High in the Central Cordillera Mountains of the Philippines, indigenous people in the Kalinga, Ifugao, and Mountain Provinces are growing important heirloom rice varieties that may survive for only a few more generations. Chong-ak, Imbuucan, and Ominio rice varieties are all products recognized by The Arc of Taste, a project of the Slow Food Foundation for Biodiversity to draw attention to, and protect, heirloom crop varieties at risk of extinction.
For a product to be included in The Arc of Taste, it must meet several criteria: it must be of distinctive high quality, produced in small quantities, at risk of extinction, and linked to the collective memory and identity of the local people. Alaric Francis Santiaguel, a writer and editor at the International Rice Research Institute (IRRI), describes the importance of heirloom rice varieties to the people of the Cordillera Mountains in his article “The Seed Keepers’ Treasure.” He writes, “Heirloom rice is a spiritual bridge to the ancestors who built considerable knowledge through trial and error and fashioned unique technologies from experiences collected over the centuries. It has become as much a part of the regions’ culture and identity as the resplendent rice terraces that the people’s forebearers carved out of the mountainsides.”
For centuries, women in the Cordillera Mountains have kept this culture and identity alive. They are the primary holders of the knowledge on seed selection, planting, and harvesting. Chong-ak rice, found mainly in the high Kalinga Province, is a cold-tolerant rice that has never been through a formal breeding program for improvement. It is a staple variety of rice that is used by the Taguibong people at important cultural events. In particular, Chong-ak is served at family gatherings before a sick or elderly person dies. Both Imbuucan and Ominio rice varieties are cultivated in the Ifugao Province. According to RICE, Inc. (Revitalize Indigenous Cordilleran Entrepreneurial initiatives), a non-profit in the Philippines that works to preserve the culture of community rice production, the culture of Ifugao people is intimately connected to rice cultivation. Twelve rice rituals throughout the year define the calendar of the native Ifugao people. Each ritual helps to maintain the balance between the people and their environment, as well as ensure a good harvest. Ominio rice is also cultivated in Mountain Province, and is primarily used for desserts and wine production.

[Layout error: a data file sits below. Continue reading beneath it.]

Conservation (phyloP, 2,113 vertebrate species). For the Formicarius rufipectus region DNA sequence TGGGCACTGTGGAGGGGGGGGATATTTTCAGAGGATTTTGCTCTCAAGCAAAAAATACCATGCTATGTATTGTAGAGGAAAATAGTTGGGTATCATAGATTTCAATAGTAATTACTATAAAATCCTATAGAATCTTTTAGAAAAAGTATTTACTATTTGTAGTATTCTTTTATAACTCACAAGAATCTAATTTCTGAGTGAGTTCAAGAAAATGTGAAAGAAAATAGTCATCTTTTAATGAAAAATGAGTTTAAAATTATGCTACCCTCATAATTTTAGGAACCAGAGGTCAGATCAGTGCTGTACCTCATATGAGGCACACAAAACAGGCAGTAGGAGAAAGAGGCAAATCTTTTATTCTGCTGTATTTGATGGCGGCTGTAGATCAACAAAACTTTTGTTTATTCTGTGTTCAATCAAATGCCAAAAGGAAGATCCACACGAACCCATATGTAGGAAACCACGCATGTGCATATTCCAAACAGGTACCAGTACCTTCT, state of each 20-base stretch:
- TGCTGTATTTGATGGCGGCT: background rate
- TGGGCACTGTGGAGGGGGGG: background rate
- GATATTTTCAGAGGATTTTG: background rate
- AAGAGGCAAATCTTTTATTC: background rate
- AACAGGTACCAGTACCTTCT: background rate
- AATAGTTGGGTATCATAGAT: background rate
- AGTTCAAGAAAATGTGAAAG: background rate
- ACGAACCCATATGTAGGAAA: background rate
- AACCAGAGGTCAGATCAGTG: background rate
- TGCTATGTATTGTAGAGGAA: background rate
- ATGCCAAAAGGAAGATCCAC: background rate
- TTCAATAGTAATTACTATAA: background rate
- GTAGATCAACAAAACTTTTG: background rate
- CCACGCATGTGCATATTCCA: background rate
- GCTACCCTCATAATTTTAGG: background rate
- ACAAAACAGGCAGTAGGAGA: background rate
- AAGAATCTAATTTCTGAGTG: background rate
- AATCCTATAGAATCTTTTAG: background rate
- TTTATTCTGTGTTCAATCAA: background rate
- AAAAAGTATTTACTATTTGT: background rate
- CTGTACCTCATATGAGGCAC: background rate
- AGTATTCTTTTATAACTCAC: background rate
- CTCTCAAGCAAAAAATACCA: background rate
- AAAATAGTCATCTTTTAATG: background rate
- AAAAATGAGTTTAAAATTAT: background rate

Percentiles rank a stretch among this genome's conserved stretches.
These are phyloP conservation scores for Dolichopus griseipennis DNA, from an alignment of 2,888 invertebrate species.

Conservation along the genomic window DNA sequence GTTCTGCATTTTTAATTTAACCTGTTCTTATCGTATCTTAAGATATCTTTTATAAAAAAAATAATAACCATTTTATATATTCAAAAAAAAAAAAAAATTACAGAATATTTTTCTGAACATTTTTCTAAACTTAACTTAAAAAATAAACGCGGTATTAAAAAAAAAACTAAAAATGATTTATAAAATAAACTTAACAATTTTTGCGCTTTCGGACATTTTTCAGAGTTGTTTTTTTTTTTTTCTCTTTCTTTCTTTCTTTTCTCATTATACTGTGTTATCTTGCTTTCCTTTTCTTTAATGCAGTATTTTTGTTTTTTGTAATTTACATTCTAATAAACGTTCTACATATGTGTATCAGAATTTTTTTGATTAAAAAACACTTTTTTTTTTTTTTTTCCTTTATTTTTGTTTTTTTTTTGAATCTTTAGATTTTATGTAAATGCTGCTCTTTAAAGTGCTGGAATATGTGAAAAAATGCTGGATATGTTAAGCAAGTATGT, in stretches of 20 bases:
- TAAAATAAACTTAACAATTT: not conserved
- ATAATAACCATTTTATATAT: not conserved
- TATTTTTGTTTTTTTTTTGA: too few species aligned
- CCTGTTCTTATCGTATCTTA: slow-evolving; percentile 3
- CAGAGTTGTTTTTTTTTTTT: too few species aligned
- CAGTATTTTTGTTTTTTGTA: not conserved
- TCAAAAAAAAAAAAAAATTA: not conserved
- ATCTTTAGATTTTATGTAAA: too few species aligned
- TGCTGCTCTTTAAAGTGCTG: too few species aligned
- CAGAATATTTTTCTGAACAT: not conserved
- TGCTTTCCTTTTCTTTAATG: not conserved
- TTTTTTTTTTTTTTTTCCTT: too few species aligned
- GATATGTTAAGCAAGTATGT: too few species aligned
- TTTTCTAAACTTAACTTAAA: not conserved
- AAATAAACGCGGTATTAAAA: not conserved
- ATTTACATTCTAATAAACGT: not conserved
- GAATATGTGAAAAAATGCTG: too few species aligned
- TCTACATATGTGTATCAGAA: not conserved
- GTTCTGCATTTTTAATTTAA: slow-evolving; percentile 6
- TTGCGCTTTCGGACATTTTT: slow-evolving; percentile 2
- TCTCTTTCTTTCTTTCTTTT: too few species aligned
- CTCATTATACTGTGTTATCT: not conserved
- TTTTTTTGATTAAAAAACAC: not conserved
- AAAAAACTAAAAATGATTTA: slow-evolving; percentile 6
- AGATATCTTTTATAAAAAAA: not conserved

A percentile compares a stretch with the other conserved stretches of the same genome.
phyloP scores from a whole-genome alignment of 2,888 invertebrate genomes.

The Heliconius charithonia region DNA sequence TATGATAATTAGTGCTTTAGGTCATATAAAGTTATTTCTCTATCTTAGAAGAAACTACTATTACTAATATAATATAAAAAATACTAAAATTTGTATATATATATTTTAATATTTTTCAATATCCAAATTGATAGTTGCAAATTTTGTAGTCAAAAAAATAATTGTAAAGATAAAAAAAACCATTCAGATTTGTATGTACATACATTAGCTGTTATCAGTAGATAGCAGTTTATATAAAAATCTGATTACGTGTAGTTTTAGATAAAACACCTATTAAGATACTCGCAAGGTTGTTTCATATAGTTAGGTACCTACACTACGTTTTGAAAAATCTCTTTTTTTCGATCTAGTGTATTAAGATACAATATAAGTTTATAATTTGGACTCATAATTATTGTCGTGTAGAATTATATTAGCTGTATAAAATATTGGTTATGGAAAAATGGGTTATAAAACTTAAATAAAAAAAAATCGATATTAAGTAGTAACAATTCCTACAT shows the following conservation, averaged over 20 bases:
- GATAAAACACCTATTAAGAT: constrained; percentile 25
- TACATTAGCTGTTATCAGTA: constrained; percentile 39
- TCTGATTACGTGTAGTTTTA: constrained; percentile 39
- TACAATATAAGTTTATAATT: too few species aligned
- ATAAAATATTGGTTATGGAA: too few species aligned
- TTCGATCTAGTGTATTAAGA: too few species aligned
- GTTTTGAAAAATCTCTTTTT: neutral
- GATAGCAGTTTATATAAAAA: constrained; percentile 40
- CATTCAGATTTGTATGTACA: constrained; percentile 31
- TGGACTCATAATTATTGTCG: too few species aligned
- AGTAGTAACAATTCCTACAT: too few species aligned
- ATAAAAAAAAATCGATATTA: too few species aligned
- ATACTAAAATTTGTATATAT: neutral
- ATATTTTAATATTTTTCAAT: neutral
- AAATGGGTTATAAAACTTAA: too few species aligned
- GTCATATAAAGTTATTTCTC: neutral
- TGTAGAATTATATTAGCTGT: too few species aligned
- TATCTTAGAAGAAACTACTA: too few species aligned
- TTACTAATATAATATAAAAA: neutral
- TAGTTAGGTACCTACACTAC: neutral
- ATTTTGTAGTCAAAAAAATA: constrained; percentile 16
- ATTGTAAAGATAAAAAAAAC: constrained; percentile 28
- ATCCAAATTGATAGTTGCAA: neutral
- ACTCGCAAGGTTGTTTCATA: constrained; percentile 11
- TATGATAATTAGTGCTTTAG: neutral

Information and knowledge on these rare rice varieties is not widely available. The Slow Food Foundation for Biodiversity and Terra Madre are working to change that through projects such as The Arc of Taste. The World Heritage Centre, a part of the United Nations Educational, Scientific and Cultural Organization (UNESCO), also recognizes the importance of the rice cultivation in the Philippine Cordilleras. They have added the Ifugao Rice Terraces to the World Heritage List, and state, “they have helped to create a landscape of great beauty that expresses the harmony between humankind and the environment.” The knowledge and cultivation of rice in the Cordillera Mountains can be traced back two millennia, but it is information passed down only though oral history. The work of Slow Food, Terra Madre, and UNESCO is helping to preserve indigenous knowledge of rice cultivation in the Philippines and the biodiversity of unique heirloom rice varieties.